Up to three kinds of good can be involved in a beautiful object:
- The intrinsic value of the beauty.
- The intrinsic value of the production of something beautiful.
- The aesthetic appreciation and pleasure in those who behold the object.
Now, in the case of something ugly, there is obviously the disvalue of the aesthetic disappreciation and displeasure in the beholders. But I think that is all there is that is bad about the ugly object. And here lies a conceptual asymmetry between the ugly and the beautiful. There is reason to preserve or create a beautiful object even if no one will perceive it; but there is no corresponding reason to destroy or refrain from creating an ugly object when no one will perceive it. If I am to set out to build a wooden telescope, that it would be beautiful is a reason in favor of the production, even if the telescope is only going to be in contact with people in the dark of night and no one will see its beauty. But that it would be ugly is no reason against the production, if no one will see the ugliness. (Maybe the fact that I will see it in my mind's eye might be a reason, but that underscores the analog of (3).) The amount of disvalue in an ugly thing, for a fixed average amount of displeasure and disappreciation, is exactly proportional to the number of beholders, whereas no similar proportionality holds in the case of beauty.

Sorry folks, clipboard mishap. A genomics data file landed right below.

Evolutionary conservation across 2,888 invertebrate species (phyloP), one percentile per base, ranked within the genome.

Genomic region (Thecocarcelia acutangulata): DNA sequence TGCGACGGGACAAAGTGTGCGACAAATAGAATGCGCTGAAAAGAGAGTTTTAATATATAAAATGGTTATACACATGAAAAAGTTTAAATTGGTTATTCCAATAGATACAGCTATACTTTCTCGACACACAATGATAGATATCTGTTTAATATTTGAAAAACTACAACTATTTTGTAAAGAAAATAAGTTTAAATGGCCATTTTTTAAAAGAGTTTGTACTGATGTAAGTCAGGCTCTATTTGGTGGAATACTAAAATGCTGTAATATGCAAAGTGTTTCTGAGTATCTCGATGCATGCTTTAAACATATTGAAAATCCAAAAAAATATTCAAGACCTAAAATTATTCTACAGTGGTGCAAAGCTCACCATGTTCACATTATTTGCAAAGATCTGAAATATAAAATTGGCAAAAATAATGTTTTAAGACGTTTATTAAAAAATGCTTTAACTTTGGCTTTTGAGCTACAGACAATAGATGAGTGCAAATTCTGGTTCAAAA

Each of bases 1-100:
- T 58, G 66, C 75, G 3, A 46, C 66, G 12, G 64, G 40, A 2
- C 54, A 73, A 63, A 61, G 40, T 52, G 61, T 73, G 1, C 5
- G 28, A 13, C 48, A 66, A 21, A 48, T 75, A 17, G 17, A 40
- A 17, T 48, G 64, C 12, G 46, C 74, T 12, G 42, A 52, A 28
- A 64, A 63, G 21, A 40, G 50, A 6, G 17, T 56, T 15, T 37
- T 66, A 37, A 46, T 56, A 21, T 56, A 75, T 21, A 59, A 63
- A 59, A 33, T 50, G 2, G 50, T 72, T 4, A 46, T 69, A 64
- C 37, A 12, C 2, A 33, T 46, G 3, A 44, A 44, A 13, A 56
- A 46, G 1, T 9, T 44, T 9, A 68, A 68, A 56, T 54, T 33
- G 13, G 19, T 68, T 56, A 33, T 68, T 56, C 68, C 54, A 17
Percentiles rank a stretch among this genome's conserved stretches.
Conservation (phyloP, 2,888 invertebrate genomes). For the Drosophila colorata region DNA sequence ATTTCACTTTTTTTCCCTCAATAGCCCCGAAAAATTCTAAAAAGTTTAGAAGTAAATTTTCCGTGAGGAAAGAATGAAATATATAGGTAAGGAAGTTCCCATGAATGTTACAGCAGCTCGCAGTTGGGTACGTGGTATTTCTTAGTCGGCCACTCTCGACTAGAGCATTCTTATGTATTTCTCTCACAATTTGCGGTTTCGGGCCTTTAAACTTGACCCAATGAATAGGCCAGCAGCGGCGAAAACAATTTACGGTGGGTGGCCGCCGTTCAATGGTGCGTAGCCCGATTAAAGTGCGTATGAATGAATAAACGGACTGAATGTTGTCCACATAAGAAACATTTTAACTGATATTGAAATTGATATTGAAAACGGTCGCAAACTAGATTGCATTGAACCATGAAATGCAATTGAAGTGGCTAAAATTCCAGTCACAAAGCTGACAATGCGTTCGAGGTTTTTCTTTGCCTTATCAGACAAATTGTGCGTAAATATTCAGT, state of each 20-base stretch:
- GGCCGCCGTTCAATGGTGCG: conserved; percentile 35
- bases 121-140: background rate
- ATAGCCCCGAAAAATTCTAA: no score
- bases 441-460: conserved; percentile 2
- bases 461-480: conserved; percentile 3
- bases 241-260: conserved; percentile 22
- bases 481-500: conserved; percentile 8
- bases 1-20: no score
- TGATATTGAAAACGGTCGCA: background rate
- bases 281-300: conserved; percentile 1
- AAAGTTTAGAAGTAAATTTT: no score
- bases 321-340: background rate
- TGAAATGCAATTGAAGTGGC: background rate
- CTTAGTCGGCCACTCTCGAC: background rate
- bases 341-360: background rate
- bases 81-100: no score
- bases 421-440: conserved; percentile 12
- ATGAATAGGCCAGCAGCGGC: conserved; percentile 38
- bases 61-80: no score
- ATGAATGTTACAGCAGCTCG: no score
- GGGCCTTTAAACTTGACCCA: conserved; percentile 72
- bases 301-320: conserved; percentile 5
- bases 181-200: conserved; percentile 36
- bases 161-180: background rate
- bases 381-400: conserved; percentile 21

So ugliness is disvaluable in fewer ways than beauty is valuable.
All this may be an aspect of the way evil is but a parasite on the good. Moreover, it may help show an asymmetry between good and evil that is relevant to sceptical theism and the argument from design. The sceptical theist thinks that the evils of the world might contribute to goods beyond our ken. An atheist might reasonable counter that this undercuts any argument from design, because the goods of the world might contribute to evils beyond our ken. However, it may be that the space of possible goods is much more complex than the space of possible evils. For instance, plausibly there can be exceedingly complex aesthetic goods beyond our ken. But can there be exceedingly complex aesthetic evils? Maybe not: all the evil in ugliness, if the above is right, reduces simply to the evils of displeasure and disappreciation, which are in themselves subjective and easily accessible to our minds.